- News Home
17 April 2014 12:48 pm ,
Vol. 344 ,
Officials last week revealed that the U.S. contribution to ITER could cost $3.9 billion by 2034—roughly four times the...
An experimental hepatitis B drug that looked safe in animal trials tragically killed five of 15 patients in 1993. Now,...
Using the two high-quality genomes that exist for Neandertals and Denisovans, researchers find clues to gene activity...
A new report from the Intergovernmental Panel on Climate Change (IPCC) concludes that humanity has done little to slow...
Astronomers have discovered an Earth-sized planet in the habitable zone of a red dwarf—a star cooler than the sun—500...
Three years ago, Jennifer Francis of Rutgers University proposed that a warming Arctic was altering the behavior of the...
- 17 April 2014 12:48 pm , Vol. 344 , #6181
- About Us
NIST Looks to Reorganize Its Labs, Top Management
11 March 2010 5:27 pm
The National Institute of Standards and Technology is reorganizing its eight laboratory divisions. Currently, they're set up along disciplinary boundaries—such as physics and materials science and engineering within a university. Now it's creating four labs focused on distinct goals of the agency.
Although the traditional disciplinary setup works well for universities that grant degrees in the separate fields, it is "a little unwieldy" for the agency, says NIST Director Patrick Gallagher. The new labs include information technology, a physical measurement lab, a materials measurement lab, and an engineering lab. Gallagher says that the shift will be felt more by administrators than by bench scientists but that hopefully the new organization will make it easier for interdisciplinary groups of researchers to come together to address critical research problems.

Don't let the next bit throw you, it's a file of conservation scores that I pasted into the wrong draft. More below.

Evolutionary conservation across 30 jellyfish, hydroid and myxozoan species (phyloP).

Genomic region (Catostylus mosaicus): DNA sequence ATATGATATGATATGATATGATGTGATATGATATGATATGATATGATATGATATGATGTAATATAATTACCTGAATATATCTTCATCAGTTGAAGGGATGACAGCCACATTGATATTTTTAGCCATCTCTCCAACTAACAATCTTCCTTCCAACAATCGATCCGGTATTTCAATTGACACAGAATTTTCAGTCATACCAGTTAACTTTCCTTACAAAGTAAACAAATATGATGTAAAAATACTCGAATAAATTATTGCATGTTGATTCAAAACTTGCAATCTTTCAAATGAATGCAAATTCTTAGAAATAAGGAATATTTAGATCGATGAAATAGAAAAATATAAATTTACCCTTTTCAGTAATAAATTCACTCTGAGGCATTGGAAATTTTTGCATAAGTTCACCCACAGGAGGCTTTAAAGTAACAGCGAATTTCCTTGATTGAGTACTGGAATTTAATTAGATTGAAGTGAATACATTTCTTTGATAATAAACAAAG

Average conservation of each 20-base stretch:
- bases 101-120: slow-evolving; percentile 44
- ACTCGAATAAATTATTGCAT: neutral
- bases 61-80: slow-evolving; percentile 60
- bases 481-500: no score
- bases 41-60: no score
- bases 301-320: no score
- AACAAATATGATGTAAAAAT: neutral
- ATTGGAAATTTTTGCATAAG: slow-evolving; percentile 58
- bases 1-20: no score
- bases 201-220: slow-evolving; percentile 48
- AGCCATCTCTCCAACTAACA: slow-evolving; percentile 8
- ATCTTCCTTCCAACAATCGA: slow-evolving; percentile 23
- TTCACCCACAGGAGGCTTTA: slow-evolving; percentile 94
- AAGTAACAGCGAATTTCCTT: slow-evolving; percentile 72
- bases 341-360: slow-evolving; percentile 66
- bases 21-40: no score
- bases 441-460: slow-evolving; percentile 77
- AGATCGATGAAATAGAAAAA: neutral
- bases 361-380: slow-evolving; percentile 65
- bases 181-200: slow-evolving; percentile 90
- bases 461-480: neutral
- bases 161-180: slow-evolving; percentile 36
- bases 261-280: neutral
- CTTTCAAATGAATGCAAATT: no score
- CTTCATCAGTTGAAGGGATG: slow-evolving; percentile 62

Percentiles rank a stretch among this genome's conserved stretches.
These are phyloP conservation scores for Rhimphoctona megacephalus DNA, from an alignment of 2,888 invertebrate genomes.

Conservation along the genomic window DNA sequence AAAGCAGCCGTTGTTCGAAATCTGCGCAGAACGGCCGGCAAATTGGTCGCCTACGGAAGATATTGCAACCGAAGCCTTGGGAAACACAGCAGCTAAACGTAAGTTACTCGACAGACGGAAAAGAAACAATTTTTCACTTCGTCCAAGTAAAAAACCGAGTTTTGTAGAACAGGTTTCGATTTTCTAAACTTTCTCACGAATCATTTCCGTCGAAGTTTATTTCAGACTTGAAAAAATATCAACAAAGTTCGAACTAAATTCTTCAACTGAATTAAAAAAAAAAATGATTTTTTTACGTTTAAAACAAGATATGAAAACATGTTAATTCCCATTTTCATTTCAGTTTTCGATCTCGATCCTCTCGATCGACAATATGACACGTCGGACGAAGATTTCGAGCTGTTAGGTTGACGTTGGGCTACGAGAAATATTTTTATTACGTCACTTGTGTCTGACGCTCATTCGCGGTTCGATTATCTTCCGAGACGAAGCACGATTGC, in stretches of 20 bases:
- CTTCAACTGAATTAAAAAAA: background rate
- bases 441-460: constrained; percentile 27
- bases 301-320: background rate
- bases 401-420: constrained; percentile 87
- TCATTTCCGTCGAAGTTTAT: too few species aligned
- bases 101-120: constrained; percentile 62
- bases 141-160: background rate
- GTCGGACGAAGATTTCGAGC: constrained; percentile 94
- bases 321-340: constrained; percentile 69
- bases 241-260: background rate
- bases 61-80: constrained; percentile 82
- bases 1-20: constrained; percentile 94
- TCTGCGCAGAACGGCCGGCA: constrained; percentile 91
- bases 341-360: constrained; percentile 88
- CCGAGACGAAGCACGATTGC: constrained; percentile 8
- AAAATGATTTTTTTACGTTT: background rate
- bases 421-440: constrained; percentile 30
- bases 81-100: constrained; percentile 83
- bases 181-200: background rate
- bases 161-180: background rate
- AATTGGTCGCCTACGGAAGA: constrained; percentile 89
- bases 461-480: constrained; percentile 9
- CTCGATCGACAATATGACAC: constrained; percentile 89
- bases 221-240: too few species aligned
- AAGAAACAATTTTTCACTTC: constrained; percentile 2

Other changes are afoot as well. Gallagher says that he's already put in a request to Congress to change the top management structure of the agency, replacing the single deputy director with three associate directors, one responsible for the labs, one for extramural programs such as the Technology Innovation Program, and one for overall administrative management. Because the associate directors would be career staff rather than presidential appointments, the change should make for a more stable top leadership team, lending more continuity and stability to long-range planning efforts within the agency.